The Supply Chain Matters blog highlights July 2021 global manufacturing and supply chain activity level reporting and current trending relative global product demand and supply network activity levels. The message remains that global supply chain activity levels and associated challenges remain at full throttle and warning signs are apparent. While industry and global supply chains were the saviors of many businesses in 2020, the scenario is far different and far more challenging in 2021.
Published indices reflecting July 2021 global and regional purchasing and manufacturing indices (PMI) again reinforce that global production remains as it has been for several months, at full throttle.
Multiple constraints and supply chain disruptions continue to abound in multi-tiered capacity constraints, exploding input costs, price inflation, as well as elongated supplier lead times. The data further reinforces that the ongoing restrictions brought about by new variants of COVID-19 are having a much more discernable impact on emerging regions.
Global Production and Supply Network Activity Levels
The J.P. Morgan Global Manufacturing PMI® report, a composite index produced by J.P. Morgan and IHS Markit dipped again in July with a reported value of 55.4, compared to the June value of 55.5. The report authors headlined the July report as: “Supply chain constraints stymie growth of global manufacturing.”.
Commentary further indicated rates of increase in production output and new order flows once again eased amid record supply chain constraints. Of concern is a notation that purchase price inflation is now among the steepest over the past 13 years. Further reported was that the challenging operating environment has dropped confidence levels to a nine-month low.
Reportedly, 22 out of 29 nations reported production growth in July. Bright spots remained the Eurozone, specifically the Netherlands, Germany and Austria. Other countries called out for positive momentum were the United States, the United Kingdom, Italy and Taiwan.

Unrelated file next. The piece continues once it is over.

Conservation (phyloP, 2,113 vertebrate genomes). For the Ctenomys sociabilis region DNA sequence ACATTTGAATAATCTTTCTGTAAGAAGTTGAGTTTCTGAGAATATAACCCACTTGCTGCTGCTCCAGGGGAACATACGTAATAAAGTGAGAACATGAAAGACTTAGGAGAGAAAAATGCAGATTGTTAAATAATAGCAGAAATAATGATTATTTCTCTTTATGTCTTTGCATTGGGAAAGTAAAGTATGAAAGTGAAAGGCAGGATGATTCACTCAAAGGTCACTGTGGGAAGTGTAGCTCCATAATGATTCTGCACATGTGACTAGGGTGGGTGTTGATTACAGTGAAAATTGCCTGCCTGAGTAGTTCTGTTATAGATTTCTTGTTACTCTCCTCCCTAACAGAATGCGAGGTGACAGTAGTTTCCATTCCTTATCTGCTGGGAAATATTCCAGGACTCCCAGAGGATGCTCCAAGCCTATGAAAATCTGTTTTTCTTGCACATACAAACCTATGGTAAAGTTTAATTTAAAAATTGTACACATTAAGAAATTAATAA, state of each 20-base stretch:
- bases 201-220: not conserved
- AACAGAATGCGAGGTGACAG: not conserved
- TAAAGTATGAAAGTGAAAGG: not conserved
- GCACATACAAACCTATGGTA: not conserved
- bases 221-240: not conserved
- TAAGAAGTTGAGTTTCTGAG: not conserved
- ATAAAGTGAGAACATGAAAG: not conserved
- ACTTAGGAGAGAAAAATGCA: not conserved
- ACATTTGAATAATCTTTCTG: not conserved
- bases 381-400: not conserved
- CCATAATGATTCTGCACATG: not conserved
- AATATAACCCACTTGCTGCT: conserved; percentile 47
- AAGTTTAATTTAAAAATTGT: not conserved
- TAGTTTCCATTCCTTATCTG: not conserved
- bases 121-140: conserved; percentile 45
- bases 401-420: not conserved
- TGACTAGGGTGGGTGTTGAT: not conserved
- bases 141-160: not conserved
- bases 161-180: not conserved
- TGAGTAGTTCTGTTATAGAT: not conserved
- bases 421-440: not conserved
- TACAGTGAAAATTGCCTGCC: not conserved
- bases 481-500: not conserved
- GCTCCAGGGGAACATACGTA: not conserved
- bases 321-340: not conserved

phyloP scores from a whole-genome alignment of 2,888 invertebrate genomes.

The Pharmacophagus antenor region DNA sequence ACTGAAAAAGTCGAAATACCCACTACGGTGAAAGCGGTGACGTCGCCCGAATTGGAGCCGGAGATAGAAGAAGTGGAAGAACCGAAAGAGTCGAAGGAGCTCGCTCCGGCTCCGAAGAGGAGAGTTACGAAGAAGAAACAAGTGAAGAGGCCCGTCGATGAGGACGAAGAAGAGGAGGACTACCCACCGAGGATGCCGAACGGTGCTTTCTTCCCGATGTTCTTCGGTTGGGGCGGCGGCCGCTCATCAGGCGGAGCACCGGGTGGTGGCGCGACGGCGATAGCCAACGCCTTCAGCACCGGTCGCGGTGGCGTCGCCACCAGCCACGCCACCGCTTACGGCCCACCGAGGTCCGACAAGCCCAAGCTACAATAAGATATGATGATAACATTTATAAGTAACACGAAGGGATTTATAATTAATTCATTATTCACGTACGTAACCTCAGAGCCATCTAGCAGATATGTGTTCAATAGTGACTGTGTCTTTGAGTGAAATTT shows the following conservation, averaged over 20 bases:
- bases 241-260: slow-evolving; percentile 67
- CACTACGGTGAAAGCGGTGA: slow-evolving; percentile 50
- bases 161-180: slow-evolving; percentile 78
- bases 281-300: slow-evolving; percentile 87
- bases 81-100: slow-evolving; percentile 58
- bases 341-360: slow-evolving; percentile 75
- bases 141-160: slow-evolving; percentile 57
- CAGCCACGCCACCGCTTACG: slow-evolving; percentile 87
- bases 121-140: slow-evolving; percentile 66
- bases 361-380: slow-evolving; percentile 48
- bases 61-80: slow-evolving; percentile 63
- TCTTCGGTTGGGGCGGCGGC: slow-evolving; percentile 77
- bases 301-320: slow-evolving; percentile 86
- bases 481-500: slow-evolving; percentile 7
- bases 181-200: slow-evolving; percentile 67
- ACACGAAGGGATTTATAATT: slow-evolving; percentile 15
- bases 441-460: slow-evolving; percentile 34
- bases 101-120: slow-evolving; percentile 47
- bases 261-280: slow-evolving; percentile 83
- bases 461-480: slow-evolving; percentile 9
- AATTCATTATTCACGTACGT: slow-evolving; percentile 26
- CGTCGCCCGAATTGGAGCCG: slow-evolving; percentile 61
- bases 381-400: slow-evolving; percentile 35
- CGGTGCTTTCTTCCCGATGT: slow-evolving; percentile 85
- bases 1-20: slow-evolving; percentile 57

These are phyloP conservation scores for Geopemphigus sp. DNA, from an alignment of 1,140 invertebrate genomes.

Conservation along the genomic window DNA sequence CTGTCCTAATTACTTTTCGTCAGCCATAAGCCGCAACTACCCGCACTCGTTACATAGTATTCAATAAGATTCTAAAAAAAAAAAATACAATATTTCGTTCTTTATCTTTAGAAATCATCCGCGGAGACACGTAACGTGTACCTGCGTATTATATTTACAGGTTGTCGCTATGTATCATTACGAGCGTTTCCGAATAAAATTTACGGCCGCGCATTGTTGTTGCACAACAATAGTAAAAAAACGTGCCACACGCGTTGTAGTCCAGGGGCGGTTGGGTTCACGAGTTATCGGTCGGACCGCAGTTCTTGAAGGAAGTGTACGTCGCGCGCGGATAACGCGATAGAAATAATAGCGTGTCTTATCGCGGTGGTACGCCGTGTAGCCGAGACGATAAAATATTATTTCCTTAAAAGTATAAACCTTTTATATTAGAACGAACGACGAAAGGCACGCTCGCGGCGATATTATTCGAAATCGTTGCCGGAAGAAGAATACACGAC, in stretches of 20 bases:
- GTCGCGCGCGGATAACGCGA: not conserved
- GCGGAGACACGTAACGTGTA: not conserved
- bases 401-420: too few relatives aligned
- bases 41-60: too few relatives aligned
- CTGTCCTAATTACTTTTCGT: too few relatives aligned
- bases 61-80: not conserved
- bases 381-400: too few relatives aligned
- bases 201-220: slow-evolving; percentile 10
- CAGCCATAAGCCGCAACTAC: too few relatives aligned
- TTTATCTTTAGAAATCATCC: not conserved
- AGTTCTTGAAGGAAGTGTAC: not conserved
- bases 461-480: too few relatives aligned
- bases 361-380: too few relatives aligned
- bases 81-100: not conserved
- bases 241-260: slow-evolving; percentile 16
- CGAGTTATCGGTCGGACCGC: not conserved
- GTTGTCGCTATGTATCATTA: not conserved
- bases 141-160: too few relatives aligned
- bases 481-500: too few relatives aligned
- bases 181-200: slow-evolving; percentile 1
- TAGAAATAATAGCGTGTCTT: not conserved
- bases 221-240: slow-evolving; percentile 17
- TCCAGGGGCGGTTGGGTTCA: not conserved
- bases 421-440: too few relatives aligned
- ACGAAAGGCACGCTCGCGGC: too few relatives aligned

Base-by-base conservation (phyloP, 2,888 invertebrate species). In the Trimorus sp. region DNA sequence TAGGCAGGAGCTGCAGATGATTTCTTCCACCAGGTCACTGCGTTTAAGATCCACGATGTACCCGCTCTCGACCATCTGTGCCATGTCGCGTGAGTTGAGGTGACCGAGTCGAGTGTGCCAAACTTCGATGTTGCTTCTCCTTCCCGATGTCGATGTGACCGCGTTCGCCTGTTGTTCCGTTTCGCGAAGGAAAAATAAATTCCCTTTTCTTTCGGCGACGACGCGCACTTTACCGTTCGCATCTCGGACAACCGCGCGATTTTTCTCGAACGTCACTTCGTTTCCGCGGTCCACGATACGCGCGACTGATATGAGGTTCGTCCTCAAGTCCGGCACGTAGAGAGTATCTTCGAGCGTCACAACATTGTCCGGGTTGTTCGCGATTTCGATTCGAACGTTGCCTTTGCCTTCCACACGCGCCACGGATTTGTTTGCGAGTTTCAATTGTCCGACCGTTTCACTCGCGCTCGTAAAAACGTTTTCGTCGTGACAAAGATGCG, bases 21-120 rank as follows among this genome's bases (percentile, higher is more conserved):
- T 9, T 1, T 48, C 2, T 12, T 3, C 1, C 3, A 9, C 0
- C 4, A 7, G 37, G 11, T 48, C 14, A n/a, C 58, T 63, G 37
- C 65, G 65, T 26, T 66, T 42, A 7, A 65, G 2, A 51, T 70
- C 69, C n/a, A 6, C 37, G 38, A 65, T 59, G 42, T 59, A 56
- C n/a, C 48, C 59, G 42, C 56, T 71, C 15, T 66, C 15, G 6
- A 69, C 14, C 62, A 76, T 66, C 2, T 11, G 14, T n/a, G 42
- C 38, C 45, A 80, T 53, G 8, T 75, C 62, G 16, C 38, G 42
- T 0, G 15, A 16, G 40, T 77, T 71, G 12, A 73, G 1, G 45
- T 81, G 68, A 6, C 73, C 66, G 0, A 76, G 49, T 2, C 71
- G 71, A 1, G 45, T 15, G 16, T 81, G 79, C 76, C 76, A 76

The five regions growing at the fastest rates in June were reported as Netherlands, Austria, Germany, Ireland and the United Kingdom. The five regions experiencing the lowest growth rates were reported as Myanmar, Indonesia, Malaysia, Vietnam and Russia. A common theme for this latter commentary remained new outbreaks of COVID-19 infections impacting business conditions.
As noted in the graph below, global output levels remain at a seven-year high, but the curve of growth is again reflecting a downslope due to significant constraints.
Separately published individual country reports on July PMI indices provided eye-catching bylines.
The IHS Markit Eurozone Manufacturing PMI® eased to 62.8 in July from the 63.4 reported for June. Improvement continued in all three market groups (investment, intermediate and consumer) with investment goods producers again reflecting the strongest growth. Noted was that operating capacities were tested as evidenced by considerable increases in order backlog levels. Widespread material shortages and poor transport availability reportedly rose manufacturing input prices at a survey record rate.
The Manufacturing ISM Report on Business® for July was reported as 59.5, a 1.1 percentage point drop from the 60.6 reported for June. Authors of this report indicated in part: “. all segments of the manufacturing economy are impacted by near record-long raw materials lead times, continued shortages of critical basic materials, rising commodity prices and difficulties in transporting products.”
The separate IHS Markit U.S. Manufacturing PMI™ ticked up to a record high of 63.4 in July from a value of 62.1 in June. Authors of this index noted that supply delays and price pressures hit new peaks and specifically noted: “Unprecedented supplier shortages and delays continued to exert upward pressure on input costs and stymie firms’ ability to process incoming new work.”
The IHS Markit Taiwan Manufacturing PMI reported a value of 59.7 for July, a 2.2 percentage point increase over June’s value and noted as a significant improvement in operating conditions. Panelists reportedly indicated improved order flows from Europe, mainland China and the United States during the month. Report commentary, however, indicated that Taiwanese manufacturers are still noting considerable supply chain disruption amid the ongoing pandemic with backlogs of work rising at a near record pace. Keep in-mind that this specific region serves as a global epicenter of semiconductor processor and device production.